Summer is officially here and we are game for a new set of sunny day tunes.
When one decides to make a spur-of-the-moment trip to the beach with some friends, it’s quite often an occurrence that one person in the car will be scrounging around their iPod in hopes of whipping up a fantastic summer playlist in time for their arrival. It can usually be stressful and put an unneeded strain on what should be nice, fun-filled air-conditioned car ride.
To avoid this problem, but to also give you a nice mix for any summer activity such as a nice stroll or bike ride through town, we’ve whipped up a new summertime playlist for 2011—for those of you who have grown tired of “Cruel Summer.”
Wild Nothing -”Summer Holiday”
Last year Wild Nothing delivered a wistful debut with “Gemini,” a record filled with jangly guitars and airy synths. While certainly not the first or last band to reach into the 1980′s for inspiration, “Gemini” had a level of authenticity that made it sound as if it were pulled out of a time capsule. “Summer Holiday” leaps off the record in particular, sounding like the audio equivalent of the giddy walk out of school on the last day of classes.
The Rentals – “My Summer Girl””
While Weezer’s Blue Album was written completely by Rivers Cuomo, bassist Matt Sharp gave his own version of the perfect summer rock album with “Return of the Rentals” the following year. The vibe is bright and full of spirit, and this mid album power ballad perfectly ensnares the fluttery longing of the summer crush.
Panda Bear – “Surfer’s Hymn”
The entirety of “Tomboy,” Panda Bear’s latest solo record has an open crispness to it like a dip in the ocean, most easily recognized on “Surfer’s Hymn” which goes as far as to include the crashing wave sound effects. Panda Bear continues to provide a more accessible alternative to Animal Collective’s abstract song structures, and is often considered a gateway drug to AC’s more difficult music.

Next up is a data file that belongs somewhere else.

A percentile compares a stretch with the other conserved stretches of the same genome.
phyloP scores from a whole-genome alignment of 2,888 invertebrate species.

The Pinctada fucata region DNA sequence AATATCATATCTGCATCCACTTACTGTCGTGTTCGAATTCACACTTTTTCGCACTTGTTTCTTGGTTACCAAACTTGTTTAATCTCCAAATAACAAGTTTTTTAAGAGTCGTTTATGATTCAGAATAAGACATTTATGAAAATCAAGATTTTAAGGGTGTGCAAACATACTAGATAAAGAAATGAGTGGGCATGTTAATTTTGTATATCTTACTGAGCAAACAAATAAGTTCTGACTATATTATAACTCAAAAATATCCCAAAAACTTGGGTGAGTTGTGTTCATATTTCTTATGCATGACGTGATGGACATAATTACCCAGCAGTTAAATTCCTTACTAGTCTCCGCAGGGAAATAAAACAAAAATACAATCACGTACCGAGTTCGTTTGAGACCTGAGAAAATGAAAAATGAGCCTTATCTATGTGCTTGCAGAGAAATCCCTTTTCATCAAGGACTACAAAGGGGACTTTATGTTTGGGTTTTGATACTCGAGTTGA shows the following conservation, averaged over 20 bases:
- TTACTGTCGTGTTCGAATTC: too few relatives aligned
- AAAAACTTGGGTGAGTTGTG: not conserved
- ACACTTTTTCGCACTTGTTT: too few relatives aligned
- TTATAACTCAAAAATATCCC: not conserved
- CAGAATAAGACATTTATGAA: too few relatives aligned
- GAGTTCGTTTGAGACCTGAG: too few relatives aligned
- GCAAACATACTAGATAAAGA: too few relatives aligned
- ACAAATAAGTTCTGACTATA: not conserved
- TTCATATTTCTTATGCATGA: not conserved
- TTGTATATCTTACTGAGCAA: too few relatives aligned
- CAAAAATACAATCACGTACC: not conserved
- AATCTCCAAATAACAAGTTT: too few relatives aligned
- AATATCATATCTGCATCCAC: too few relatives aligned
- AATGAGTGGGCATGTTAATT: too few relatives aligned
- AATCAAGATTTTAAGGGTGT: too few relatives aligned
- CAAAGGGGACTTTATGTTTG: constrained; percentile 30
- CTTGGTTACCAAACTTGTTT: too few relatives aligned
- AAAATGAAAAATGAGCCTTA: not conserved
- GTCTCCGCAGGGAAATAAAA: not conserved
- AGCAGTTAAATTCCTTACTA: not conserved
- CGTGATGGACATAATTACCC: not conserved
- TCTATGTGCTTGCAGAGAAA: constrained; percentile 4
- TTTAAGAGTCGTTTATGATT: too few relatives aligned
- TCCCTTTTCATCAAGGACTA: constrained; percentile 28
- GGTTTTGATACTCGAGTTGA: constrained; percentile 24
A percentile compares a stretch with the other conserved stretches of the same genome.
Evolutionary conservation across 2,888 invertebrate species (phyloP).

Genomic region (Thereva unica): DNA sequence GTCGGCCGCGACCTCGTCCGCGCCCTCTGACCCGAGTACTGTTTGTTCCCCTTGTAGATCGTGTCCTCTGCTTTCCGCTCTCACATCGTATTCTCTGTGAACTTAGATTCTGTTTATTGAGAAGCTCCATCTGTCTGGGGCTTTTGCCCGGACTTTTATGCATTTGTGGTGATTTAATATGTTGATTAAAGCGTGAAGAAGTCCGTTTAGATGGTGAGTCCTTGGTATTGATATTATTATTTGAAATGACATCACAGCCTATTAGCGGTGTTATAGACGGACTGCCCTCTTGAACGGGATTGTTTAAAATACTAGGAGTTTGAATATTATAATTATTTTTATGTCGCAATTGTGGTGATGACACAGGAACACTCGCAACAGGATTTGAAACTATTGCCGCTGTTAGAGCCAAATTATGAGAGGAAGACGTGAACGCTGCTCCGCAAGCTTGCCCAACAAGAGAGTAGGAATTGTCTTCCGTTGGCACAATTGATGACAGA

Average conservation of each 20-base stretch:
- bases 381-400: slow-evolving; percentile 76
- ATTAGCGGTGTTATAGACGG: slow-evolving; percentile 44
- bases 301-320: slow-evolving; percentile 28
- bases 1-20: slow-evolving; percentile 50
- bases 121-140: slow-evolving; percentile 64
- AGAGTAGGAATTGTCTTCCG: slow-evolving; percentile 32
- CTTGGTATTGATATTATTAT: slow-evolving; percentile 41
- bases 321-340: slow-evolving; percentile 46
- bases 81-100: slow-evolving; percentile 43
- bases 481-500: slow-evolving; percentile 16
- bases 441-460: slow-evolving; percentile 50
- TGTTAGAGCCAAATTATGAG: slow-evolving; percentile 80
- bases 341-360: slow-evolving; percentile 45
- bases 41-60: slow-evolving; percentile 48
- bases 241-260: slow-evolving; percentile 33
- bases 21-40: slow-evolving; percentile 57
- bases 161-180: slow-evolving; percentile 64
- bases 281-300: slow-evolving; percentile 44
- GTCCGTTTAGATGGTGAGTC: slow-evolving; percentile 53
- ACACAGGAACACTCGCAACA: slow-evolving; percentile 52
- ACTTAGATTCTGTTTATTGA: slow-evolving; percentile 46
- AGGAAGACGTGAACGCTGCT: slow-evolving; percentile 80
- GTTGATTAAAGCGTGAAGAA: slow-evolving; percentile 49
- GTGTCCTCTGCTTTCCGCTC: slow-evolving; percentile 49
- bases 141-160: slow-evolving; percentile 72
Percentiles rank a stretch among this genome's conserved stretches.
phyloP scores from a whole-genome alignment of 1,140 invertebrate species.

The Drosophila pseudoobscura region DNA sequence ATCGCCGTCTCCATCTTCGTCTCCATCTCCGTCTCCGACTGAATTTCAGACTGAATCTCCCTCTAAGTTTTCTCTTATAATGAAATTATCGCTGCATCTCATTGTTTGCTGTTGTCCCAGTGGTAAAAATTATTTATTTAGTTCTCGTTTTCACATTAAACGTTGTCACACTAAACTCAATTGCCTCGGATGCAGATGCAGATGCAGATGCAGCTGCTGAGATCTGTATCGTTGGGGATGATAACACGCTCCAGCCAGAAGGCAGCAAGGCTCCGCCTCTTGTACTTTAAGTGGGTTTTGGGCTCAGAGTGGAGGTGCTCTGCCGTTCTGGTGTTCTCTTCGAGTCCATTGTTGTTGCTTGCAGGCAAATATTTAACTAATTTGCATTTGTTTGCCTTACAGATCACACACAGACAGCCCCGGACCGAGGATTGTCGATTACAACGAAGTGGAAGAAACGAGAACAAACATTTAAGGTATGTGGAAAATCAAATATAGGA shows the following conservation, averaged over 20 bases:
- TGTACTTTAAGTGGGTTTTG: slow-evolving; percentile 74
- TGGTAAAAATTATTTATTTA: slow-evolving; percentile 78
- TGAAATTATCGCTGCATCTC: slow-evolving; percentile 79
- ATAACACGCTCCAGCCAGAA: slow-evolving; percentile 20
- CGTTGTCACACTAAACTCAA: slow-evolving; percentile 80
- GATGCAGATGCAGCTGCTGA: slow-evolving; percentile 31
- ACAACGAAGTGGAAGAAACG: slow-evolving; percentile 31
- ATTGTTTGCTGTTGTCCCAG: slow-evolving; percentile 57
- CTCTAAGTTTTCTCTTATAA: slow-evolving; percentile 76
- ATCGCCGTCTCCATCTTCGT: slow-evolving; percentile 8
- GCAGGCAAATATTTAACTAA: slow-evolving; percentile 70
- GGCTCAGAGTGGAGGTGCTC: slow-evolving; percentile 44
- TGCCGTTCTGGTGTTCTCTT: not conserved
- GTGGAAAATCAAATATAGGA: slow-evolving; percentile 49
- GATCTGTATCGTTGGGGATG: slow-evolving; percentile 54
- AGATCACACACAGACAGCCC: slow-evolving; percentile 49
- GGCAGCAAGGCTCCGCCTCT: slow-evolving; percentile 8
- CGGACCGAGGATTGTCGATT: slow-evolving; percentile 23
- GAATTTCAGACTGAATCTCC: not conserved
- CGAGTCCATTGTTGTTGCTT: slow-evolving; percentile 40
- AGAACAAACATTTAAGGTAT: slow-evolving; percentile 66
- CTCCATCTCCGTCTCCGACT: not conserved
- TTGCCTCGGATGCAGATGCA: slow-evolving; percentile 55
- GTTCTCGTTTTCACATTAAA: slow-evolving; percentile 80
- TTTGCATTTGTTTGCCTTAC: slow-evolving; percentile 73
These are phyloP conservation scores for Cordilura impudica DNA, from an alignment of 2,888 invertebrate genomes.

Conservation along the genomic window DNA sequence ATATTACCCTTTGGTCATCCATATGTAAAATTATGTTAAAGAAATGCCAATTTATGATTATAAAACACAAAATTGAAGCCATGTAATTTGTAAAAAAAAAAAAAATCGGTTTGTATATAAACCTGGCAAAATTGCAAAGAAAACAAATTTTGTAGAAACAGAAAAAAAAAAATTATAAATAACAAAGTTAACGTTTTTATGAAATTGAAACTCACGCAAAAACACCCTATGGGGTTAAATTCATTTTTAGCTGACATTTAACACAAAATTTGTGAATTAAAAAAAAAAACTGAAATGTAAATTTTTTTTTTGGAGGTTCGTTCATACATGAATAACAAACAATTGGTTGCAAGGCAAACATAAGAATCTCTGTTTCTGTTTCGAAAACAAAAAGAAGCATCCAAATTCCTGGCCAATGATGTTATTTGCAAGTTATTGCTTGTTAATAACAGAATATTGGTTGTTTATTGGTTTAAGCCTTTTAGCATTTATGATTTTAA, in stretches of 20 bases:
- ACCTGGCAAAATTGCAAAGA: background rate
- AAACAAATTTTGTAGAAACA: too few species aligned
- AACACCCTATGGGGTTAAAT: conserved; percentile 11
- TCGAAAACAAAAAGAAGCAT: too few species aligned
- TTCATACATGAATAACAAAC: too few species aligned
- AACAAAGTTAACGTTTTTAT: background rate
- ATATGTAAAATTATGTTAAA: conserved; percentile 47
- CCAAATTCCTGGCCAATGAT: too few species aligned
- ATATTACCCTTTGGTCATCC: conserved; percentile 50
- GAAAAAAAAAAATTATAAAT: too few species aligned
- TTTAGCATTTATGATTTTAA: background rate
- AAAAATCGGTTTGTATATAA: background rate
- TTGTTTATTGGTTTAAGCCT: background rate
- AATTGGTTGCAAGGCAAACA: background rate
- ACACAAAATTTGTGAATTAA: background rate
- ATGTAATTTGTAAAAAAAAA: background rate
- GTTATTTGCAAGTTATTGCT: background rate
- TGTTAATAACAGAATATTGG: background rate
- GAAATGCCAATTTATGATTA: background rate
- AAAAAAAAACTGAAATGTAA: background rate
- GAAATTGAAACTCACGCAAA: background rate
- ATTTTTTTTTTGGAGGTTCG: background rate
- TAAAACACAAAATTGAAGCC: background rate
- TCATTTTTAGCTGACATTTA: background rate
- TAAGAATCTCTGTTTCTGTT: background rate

Best Coast – “When the Sun Don’t Shine”
Picking just one song off Best Coast‘s debut, “Crazy For You” is pretty difficult; the whole record is designed for surfing and sunbathing. Still, nothing seems to capture the warm, alive feeling of a step outside like the jangle of “When the Sun Don’t Shine.” The lyrics are probably the record’s simplest, running through three refrains before it’s on to the next track, but it plays off like a jump rope chant that lingers in your head for the rest of the day.
Surfer Blood – “Swim”
It’s a shame Surfer Blood’s debut album was released in the dead of winter because they are a band that is completely chained to the whims of summer (look at their name for Christ’s sake). “Swim” is an obvious choice, it’s lead vocal sounding like a rallying cry from the Pacific Ocean.
Weezer – “Surf Wax America”
This song is really what makes the case for the Blue Album being a “summer album.” While in the lyrical sense, this is the only song that ties it to the season, however the song is very much a centerpiece of that record, carrying its nine other songs into the pool along with it. The songs are powerful and amped up, and even in its most melancholic moments have a gleam to it that seems out of place at any other time of year.
The Smashing Pumpkins – “Porcelina of the Vast Oceans”
“Mellon Collie and the Infinite Sadness” had a lot of room for epics on its two discs and Billy Corgan spared no expense. On “Porcelina of the Vast Oceans” the song slowly fades in on a wondrous vamp before changing gears entirely, pounding into hard rock yet still bouncing back in forth between heavy chest beating choruses and dreamy verses that lilt like a buoy in a calm sea. An underrated classic.
M.I.A. – “Sunshowers”
When “Arular” hit in 2005, “Sunshowers” was probably the most puzzling in terms of classifying M.I.A.‘s music. Sparse and full of catchy lines, the track bumped with a strange mixture of synthetics and organics as various synth warbles and vocal effects played along side conga beats and handclaps. A natural choice for cooling off after a hot day.
Polaris – “Summerbaby”
One of Connecticut’s best kept secrets was the jangle pop band Miracle Legion. Formed in the 80′s the quartet released a handful of albums between 1984-1996 all of which failed to put them in even the indie subconscious. When asked to provide music for the Nickelodeon show the Adventures of Pete & Pete in 1993, three out of the four agreed and the produced an album of suburban rock tunes under the pseudonym, Polaris. Since then, singer Mark Mulcahy has been pursuing a solo career that although has not seen outstanding success, it’s earned the fandom of several big names like Thom Yorke, Michael Stipe and Dinosaur Jr (all who appeared on a Mulcahy tribute CD two years ago) while bassist and drummer Dave McCaffrey and Scout Boutier became staples of Frank Black’s backing band, the Catholics. Definitely worth looking into if just for this summer jam alone.
Matt & Kim – “Daylight”